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Reviewed by:
  • Meter in poetry: A new theory
  • Paul Kiparsky
Meter in poetry: A new theory. By Nigel Fabb and Morris Halle. Cambridge: Cambridge University Press, 2008. Pp. 312. ISBN 0521713250. $45.

The publication of this joint book by the founder of generative metrics and a distinguished literary linguist is a major event.1 Fabb and Halle take a fresh look at much familiar material, and introduce an eye-opening collection of metrical systems from world literature into the theoretical discourse. The complex analyses are clearly presented, and illustrated with detailed derivations. A guest chapter by Carlos Piera offers an insightful survey of Southern Romance metrics.

Like almost all versions of generative metrics, F&H adopt the three-way distinction between what Roman Jakobson called verse design, verse instance, and delivery instance.2 F&H’s theory maps abstract grid patterns onto the linguistically determined properties of texts. The mapping imposes constraints on texts, which define their metrical form. In that sense, it is a kind of template-matching theory. Recitation may or may not reflect meter, according to conventional stylized norms, but the meter of a text itself is invariant, however it is pronounced or sung.

Where F&H differ from everyone else is in denying the centrality of rhythm in meter, and characterizing the abstract templates and their relationship to the text by a combination of constraints and processes modeled on Morris Halle/William Idsardi-style metrical phonology.

F&H say that lineation and length restrictions are the primary properties of verse, and rhythm is epiphenomenal, ‘a property of the way a sequence of words is read or performed’ (242). This seems inconsistent with their use of bracketed grids to characterize metrical patterns and stress, for bracketed grids represent—indeed are designed to represent—rhythm as periodic alternation of prominence at a hierarchy of levels. F&H’s point is probably that metrical rhythm and textual rhythm are not necessarily articulated in recitation, since meters constrain texts, not performance. [End Page 923]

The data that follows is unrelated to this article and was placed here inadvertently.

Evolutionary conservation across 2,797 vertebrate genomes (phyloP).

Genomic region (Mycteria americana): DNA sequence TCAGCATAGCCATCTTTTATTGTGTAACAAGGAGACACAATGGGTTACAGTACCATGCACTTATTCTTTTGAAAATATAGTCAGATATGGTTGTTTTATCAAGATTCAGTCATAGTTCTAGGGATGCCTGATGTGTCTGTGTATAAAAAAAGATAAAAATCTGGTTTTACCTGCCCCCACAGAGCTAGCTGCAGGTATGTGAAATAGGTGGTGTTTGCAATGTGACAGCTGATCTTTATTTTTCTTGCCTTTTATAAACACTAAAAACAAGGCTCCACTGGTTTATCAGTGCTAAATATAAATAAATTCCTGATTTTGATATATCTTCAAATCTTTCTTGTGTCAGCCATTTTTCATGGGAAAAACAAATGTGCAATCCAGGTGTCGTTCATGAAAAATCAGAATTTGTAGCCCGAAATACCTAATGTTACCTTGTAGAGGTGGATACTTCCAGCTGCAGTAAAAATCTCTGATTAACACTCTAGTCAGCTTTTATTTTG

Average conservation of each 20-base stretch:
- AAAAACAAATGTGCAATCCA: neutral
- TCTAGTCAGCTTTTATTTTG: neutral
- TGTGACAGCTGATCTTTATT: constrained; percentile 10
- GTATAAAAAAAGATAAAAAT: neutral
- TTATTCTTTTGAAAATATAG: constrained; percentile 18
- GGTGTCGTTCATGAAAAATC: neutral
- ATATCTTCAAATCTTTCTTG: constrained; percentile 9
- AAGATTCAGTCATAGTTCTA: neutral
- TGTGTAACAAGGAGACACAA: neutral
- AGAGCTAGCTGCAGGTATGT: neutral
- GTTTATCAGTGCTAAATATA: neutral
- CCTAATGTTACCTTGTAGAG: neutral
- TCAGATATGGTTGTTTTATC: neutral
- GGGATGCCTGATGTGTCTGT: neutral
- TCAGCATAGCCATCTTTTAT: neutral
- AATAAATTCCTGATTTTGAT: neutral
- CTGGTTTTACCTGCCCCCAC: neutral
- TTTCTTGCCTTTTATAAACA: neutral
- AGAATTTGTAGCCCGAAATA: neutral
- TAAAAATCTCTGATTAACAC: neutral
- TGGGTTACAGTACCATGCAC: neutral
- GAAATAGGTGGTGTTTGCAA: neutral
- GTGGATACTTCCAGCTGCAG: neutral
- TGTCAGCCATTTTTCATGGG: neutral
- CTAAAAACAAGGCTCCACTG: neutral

The thesis of the primacy of lineation leads F&H to suggest that rhythm arises as a by-product of counting syllables to fix the length of lines. Traditional doctrine conversely derives lineation and line length from constraints on the hierarchical rhythmic structure that meter imposes on texts (Chen 1980, Kiparsky 2006).3 An argument for the latter view is that it explains the conventional character of lineation. Any place where an obligatory major prosodic break in the verse design divides equivalent units may be a line break, by convenience or tradition. F&H themselves illustrate this point nicely by splitting the half-lines of Arabic verse into separate ‘lines’ forming a ‘couplet’,4 likewise Sanskrit ślokas (222). 4343 ballad quatrains can be printed as fourteener distichs and vice versa, and similarly 3343 quatrains are interchangeable with poulter’s measure. Some editions of the Kalevala print its eight-syllable parallel couplets as single sixteen-syllable lines, and nobody minds.5

Another argument for the primacy of rhythm is that meters constrain only those categories that are prominence-defining in language. For example, meters may require that syllables in certain positions must be stressed or heavy, never that they must have onsets. The idea that meter regulates rhythmic patterns of prominence explains this, for (as we know independently from phonology) onsets are not prominence-bearing.

More interestingly, consider empty positions (catalexis). Quatrains typically combine four-and three-foot lines in 4343, 4443, or 3343 patterns, not in 3434 or 3334 patterns. The short lines can be perceived as metrical realizations of four-foot lines with a missing final beat. In songs and other isochronous performance styles, they are typically realized by lengthening the last word, producing a saliency effect characteristic of terminal elements (Kiparsky 2006). F&H’s theory cannot explain the perception of 4343 and 4443 stanzas, and the preference for them, in this way, because it does not assign gridmarks to empty positions.

The second leading idea of the book is that the abstract templates are constructed by a bottom-up parsing procedure, from the smallest groupings to the biggest, and that template-to-text mapping is governed by a combination of rules...


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pp. 923-930
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